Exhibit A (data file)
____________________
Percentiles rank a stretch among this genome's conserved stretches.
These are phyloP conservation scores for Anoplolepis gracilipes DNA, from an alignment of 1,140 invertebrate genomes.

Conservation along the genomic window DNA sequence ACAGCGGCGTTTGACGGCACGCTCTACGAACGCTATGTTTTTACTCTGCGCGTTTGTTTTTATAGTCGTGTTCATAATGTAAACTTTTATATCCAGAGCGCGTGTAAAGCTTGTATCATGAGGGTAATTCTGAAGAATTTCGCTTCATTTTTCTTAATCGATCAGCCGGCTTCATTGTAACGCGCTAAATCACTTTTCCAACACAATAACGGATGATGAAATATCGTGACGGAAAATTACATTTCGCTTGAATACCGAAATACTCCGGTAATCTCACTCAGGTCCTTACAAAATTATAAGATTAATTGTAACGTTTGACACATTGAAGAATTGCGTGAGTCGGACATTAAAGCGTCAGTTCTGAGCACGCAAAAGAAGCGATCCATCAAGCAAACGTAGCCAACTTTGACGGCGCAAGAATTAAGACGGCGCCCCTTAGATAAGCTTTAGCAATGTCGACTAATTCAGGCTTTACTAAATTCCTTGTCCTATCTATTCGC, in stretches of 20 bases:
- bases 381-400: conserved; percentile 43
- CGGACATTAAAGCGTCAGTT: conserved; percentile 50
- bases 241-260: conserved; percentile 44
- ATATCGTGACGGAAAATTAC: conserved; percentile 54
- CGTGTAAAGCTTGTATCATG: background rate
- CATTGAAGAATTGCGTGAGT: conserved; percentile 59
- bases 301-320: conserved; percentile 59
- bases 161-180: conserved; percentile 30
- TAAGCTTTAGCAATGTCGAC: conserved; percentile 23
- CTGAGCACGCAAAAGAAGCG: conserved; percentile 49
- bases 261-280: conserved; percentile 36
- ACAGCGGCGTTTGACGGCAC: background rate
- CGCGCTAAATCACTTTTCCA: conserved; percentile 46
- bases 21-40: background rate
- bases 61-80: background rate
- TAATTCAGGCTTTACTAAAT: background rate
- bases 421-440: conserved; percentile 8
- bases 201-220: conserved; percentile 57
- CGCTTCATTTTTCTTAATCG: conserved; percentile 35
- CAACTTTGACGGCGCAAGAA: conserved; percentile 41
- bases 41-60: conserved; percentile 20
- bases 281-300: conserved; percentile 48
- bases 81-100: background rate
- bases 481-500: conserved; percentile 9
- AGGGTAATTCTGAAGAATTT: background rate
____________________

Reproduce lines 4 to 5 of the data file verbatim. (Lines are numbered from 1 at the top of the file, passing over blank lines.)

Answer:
- bases 381-400: conserved; percentile 43
- CGGACATTAAAGCGTCAGTT: conserved; percentile 50